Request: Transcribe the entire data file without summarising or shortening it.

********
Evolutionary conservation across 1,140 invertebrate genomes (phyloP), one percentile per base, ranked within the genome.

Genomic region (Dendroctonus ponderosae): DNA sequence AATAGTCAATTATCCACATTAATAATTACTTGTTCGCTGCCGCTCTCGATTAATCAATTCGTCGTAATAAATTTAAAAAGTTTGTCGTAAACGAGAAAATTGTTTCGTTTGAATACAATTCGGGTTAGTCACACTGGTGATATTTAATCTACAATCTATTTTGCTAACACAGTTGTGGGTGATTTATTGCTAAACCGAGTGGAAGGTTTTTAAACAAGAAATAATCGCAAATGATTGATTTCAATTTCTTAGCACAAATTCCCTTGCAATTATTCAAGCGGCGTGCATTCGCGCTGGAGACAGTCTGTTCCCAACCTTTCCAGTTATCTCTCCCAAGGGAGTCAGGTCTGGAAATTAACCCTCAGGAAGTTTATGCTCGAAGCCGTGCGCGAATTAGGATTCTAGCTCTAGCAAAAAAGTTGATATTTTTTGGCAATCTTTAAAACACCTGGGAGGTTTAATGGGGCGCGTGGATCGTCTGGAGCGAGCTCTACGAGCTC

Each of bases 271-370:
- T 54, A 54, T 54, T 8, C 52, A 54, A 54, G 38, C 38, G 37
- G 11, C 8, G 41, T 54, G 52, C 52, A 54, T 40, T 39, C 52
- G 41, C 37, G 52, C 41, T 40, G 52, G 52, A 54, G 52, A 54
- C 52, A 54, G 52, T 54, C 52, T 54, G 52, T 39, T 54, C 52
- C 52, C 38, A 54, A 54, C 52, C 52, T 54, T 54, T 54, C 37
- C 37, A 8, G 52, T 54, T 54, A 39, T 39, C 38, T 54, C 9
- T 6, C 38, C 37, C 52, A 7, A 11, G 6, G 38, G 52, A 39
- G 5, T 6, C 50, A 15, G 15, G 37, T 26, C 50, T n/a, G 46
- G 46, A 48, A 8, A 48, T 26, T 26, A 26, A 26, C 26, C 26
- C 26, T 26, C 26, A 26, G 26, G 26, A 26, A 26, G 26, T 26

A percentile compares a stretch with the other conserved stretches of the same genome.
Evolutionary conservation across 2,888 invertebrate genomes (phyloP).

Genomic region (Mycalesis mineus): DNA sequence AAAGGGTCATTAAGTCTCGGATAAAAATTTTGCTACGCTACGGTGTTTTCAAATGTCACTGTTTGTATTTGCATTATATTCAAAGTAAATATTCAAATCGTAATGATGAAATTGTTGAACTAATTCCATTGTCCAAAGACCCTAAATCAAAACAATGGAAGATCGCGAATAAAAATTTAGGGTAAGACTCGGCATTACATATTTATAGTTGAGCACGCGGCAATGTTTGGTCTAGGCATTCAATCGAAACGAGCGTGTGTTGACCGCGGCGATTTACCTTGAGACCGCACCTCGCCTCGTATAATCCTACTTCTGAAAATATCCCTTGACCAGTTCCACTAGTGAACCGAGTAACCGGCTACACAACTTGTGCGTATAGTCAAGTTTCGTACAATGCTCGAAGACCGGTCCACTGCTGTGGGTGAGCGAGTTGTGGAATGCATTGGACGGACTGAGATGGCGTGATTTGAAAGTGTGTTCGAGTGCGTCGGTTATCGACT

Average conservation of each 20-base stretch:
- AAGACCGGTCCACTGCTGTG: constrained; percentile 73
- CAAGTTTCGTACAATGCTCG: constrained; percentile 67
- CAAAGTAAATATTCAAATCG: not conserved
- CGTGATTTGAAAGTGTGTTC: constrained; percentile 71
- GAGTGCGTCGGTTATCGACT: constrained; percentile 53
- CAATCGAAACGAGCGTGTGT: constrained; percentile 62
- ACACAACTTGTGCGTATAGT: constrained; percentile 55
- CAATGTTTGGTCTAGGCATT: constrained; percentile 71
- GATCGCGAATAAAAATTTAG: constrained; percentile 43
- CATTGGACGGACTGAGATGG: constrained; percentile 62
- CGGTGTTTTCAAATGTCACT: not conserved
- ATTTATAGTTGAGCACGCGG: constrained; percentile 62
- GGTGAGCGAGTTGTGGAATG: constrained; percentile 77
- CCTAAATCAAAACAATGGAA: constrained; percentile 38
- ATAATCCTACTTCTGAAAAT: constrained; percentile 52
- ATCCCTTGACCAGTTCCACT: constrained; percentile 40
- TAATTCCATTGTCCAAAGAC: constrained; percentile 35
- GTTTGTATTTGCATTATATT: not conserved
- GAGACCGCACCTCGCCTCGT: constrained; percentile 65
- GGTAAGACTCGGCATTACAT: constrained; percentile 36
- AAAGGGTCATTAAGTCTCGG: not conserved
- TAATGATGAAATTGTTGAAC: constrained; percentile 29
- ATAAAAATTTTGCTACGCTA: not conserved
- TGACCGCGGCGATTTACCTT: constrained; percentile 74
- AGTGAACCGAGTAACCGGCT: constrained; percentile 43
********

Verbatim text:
Evolutionary conservation across 1,140 invertebrate genomes (phyloP), one percentile per base, ranked within the genome.

Genomic region (Dendroctonus ponderosae): DNA sequence AATAGTCAATTATCCACATTAATAATTACTTGTTCGCTGCCGCTCTCGATTAATCAATTCGTCGTAATAAATTTAAAAAGTTTGTCGTAAACGAGAAAATTGTTTCGTTTGAATACAATTCGGGTTAGTCACACTGGTGATATTTAATCTACAATCTATTTTGCTAACACAGTTGTGGGTGATTTATTGCTAAACCGAGTGGAAGGTTTTTAAACAAGAAATAATCGCAAATGATTGATTTCAATTTCTTAGCACAAATTCCCTTGCAATTATTCAAGCGGCGTGCATTCGCGCTGGAGACAGTCTGTTCCCAACCTTTCCAGTTATCTCTCCCAAGGGAGTCAGGTCTGGAAATTAACCCTCAGGAAGTTTATGCTCGAAGCCGTGCGCGAATTAGGATTCTAGCTCTAGCAAAAAAGTTGATATTTTTTGGCAATCTTTAAAACACCTGGGAGGTTTAATGGGGCGCGTGGATCGTCTGGAGCGAGCTCTACGAGCTC

Each of bases 271-370:
- T 54, A 54, T 54, T 8, C 52, A 54, A 54, G 38, C 38, G 37
- G 11, C 8, G 41, T 54, G 52, C 52, A 54, T 40, T 39, C 52
- G 41, C 37, G 52, C 41, T 40, G 52, G 52, A 54, G 52, A 54
- C 52, A 54, G 52, T 54, C 52, T 54, G 52, T 39, T 54, C 52
- C 52, C 38, A 54, A 54, C 52, C 52, T 54, T 54, T 54, C 37
- C 37, A 8, G 52, T 54, T 54, A 39, T 39, C 38, T 54, C 9
- T 6, C 38, C 37, C 52, A 7, A 11, G 6, G 38, G 52, A 39
- G 5, T 6, C 50, A 15, G 15, G 37, T 26, C 50, T n/a, G 46
- G 46, A 48, A 8, A 48, T 26, T 26, A 26, A 26, C 26, C 26
- C 26, T 26, C 26, A 26, G 26, G 26, A 26, A 26, G 26, T 26

A percentile compares a stretch with the other conserved stretches of the same genome.
Evolutionary conservation across 2,888 invertebrate genomes (phyloP).

Genomic region (Mycalesis mineus): DNA sequence AAAGGGTCATTAAGTCTCGGATAAAAATTTTGCTACGCTACGGTGTTTTCAAATGTCACTGTTTGTATTTGCATTATATTCAAAGTAAATATTCAAATCGTAATGATGAAATTGTTGAACTAATTCCATTGTCCAAAGACCCTAAATCAAAACAATGGAAGATCGCGAATAAAAATTTAGGGTAAGACTCGGCATTACATATTTATAGTTGAGCACGCGGCAATGTTTGGTCTAGGCATTCAATCGAAACGAGCGTGTGTTGACCGCGGCGATTTACCTTGAGACCGCACCTCGCCTCGTATAATCCTACTTCTGAAAATATCCCTTGACCAGTTCCACTAGTGAACCGAGTAACCGGCTACACAACTTGTGCGTATAGTCAAGTTTCGTACAATGCTCGAAGACCGGTCCACTGCTGTGGGTGAGCGAGTTGTGGAATGCATTGGACGGACTGAGATGGCGTGATTTGAAAGTGTGTTCGAGTGCGTCGGTTATCGACT

Average conservation of each 20-base stretch:
- AAGACCGGTCCACTGCTGTG: constrained; percentile 73
- CAAGTTTCGTACAATGCTCG: constrained; percentile 67
- CAAAGTAAATATTCAAATCG: not conserved
- CGTGATTTGAAAGTGTGTTC: constrained; percentile 71
- GAGTGCGTCGGTTATCGACT: constrained; percentile 53
- CAATCGAAACGAGCGTGTGT: constrained; percentile 62
- ACACAACTTGTGCGTATAGT: constrained; percentile 55
- CAATGTTTGGTCTAGGCATT: constrained; percentile 71
- GATCGCGAATAAAAATTTAG: constrained; percentile 43
- CATTGGACGGACTGAGATGG: constrained; percentile 62
- CGGTGTTTTCAAATGTCACT: not conserved
- ATTTATAGTTGAGCACGCGG: constrained; percentile 62
- GGTGAGCGAGTTGTGGAATG: constrained; percentile 77
- CCTAAATCAAAACAATGGAA: constrained; percentile 38
- ATAATCCTACTTCTGAAAAT: constrained; percentile 52
- ATCCCTTGACCAGTTCCACT: constrained; percentile 40
- TAATTCCATTGTCCAAAGAC: constrained; percentile 35
- GTTTGTATTTGCATTATATT: not conserved
- GAGACCGCACCTCGCCTCGT: constrained; percentile 65
- GGTAAGACTCGGCATTACAT: constrained; percentile 36
- AAAGGGTCATTAAGTCTCGG: not conserved
- TAATGATGAAATTGTTGAAC: constrained; percentile 29
- ATAAAAATTTTGCTACGCTA: not conserved
- TGACCGCGGCGATTTACCTT: constrained; percentile 74
- AGTGAACCGAGTAACCGGCT: constrained; percentile 43